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Taking Vitamins to Ease Symptoms of COVID-19 Long Hauler

A COVID-19 long hauler offers a testimonial to the benefits of vitamin D and vitamin C pills as well as zinc picolinate supplements.
Taking Vitamins to Ease Symptoms of COVID-19 Long Hauler
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COVID-19 has had devastating effects, not just in the US but around the world. Not only have more than two million people perished globally, but a significant proportion of survivors have long-lasting symptoms. Some, such as intermittent breathlessness, are obvious consequences of the disease. Others, such as brain fog, tremors, confusion and other neurological symptoms might be less expected (ACS Chemical Neuroscience, Dec. 16, 2020). A COVID-19 long hauler suggests that some vitamins could help with these symptoms.

A COVID-19 Long Hauler Recommends Vitamins:

Q. As a patient in a major university medical center’s respiratory clinic, I was told to take vitamin D at a daily dosage no less than 1,000 IU per day. I don’t have objective data, but I can say that after starting this, I am coping better with the effects of being a COVID-19 “Long Hauler.”

In addition to vitamin D, the regimen includes vitamin C and zinc picolinate. I’d hate to imagine what my symptoms would be like without these nutrients!

A. There is growing recognition that many people who recover from COVID-19 continue to suffer long-term symptoms. These include fatigue, breathing problems, muscle weakness, trouble sleeping, joint pain, brain fog and loss of taste and smell.

Vitamins C and D plus zinc are all considered important nutrients for immune system function. Some people take as much as 4,000 IU vitamin D3 daily. You can learn more about post-COVID syndrome by listening to our free podcast on this topic. It is Show 1230: What Happens When COVID Symptoms Don’t Go Away

Other Nutrients That May Help Strengthen the Immune System:

Dr. Roger Seheult of www.MedCram.com has scoured the medical literature for information to help people fight off COVID-19. He has found that certain supplements that are less widely recognized may be helpful. Some scientists believe that N-acetylcysteine (NAC) pills may help prevent infection with SARS-CoV-2 (FASEB J, Oct. 2020). In addition, high-dose NAC appear to be useful in treating people with COVID-19.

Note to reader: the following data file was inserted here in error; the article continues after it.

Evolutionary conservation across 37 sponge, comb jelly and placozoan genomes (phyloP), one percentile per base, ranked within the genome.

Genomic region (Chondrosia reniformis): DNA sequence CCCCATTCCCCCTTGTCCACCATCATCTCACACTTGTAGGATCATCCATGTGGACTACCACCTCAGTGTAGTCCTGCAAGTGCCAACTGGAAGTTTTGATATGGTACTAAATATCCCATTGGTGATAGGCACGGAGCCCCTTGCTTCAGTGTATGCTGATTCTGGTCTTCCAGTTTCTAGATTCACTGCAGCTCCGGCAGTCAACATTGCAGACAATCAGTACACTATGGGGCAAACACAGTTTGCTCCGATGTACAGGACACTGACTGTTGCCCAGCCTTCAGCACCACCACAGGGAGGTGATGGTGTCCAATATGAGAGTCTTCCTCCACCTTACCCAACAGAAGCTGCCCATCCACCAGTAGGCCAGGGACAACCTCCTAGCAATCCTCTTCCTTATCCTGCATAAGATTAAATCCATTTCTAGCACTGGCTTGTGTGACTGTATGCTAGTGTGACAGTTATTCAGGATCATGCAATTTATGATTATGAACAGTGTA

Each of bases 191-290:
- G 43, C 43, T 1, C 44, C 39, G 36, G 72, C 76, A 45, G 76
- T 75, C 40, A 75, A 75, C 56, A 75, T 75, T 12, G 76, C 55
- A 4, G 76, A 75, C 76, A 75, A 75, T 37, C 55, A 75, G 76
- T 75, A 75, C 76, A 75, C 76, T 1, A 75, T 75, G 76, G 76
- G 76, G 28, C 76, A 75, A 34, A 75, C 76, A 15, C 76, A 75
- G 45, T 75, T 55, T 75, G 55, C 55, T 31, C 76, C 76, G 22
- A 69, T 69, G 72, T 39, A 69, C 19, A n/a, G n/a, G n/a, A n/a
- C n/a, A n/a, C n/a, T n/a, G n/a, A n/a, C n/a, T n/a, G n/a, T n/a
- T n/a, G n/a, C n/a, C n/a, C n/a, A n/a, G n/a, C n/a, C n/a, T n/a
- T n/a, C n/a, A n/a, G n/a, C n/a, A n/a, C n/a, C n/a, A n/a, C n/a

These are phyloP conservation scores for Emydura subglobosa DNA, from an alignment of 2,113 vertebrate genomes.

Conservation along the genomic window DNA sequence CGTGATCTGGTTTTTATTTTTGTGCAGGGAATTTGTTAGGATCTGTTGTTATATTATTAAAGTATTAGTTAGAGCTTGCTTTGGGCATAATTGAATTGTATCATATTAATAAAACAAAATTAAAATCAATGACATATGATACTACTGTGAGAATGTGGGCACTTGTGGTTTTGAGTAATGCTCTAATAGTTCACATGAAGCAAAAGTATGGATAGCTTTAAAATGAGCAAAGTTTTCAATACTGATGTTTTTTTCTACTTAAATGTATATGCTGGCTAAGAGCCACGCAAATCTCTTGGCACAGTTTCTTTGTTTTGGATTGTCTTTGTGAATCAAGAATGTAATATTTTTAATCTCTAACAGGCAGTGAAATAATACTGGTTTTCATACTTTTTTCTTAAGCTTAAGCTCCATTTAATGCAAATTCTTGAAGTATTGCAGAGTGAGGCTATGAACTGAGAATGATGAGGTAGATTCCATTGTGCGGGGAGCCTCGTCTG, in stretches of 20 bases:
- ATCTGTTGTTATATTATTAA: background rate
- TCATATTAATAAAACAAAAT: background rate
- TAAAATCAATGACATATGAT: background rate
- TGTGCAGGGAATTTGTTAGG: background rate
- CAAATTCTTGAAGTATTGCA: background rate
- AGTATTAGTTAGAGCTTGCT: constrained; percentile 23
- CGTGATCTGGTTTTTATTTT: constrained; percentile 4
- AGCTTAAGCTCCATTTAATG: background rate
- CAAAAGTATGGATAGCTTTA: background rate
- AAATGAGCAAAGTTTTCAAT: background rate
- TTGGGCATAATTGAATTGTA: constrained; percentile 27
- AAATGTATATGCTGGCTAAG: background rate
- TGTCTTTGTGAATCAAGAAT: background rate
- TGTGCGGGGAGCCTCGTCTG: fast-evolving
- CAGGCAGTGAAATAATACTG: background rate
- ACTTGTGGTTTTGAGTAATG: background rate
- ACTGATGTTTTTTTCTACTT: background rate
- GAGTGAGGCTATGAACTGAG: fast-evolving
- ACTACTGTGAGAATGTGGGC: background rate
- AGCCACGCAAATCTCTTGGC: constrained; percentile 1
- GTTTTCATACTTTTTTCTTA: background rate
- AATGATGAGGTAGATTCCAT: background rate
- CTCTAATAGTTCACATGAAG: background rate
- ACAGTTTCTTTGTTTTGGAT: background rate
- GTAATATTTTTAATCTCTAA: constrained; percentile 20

Quercetin, a compound found in many different plants, can inhibit several pathways that the SARS-CoV-2 virus uses to replicate (Phytotherapy Research, Oct. 9, 2020). Unfortunately, we have not seen clinical trials of this widely available supplement. You could take it in pills at a dose of 500 mg twice daily, or you could load your plate with quercetin-rich foods. These include green leafy vegetables, such as kale and spinach, as well as fennel and onions (Nutrients, Sep 25, 2019). Spices such as dill, oregano, chives and hot peppers also provide good levels of quercetin. However, we do not know whether these foods would help a COVID-19 long hauler feel better.

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About the Author
Terry Graedon, PhD, is a medical anthropologist and co-host of The People’s Pharmacy radio show, co-author of The People’s Pharmacy syndicated newspaper columns and numerous books, and co-founder of The People’s Pharmacy website. Terry taught in the Duke University School of Nursing and was an adjunct assistant professor in the Department of Anthropology. She is a Fellow of the Society of Applied Anthropology. Terry is one of the country's leading authorities on the science behind folk remedies. .
Citations
  • Baig AM, "Deleterious outcomes in long-hauler COVID-19: The effects of SARS-CoV-2 on the CNS in chronic COVID syndrome." ACS Chemical Neuroscience, Dec. 16, 2020. DOI: 10.1021/acschemneuro.0c00725
  • De Flora S et al, "Rationale for the use of N-acetylcysteine in both prevention and adjuvant therapy of COVID-19." FASEB J, Oct. 2020. DOI: 10.1096/fj.202001807
  • Derosa G et al, "A role for quercetin in coronavirus disease 2019 (COVID-19)." Phytotherapy Research, Oct. 9, 2020. DOI: 10.1002/ptr.6887
  • Dabeek WM & Marra MV, "Dietary quercetin and kaempferol: Bioavailability and potential cardiovascular-related bioactivity in humans." Nutrients, Sep 25, 2019. DOI: 10.3390/nu11102288
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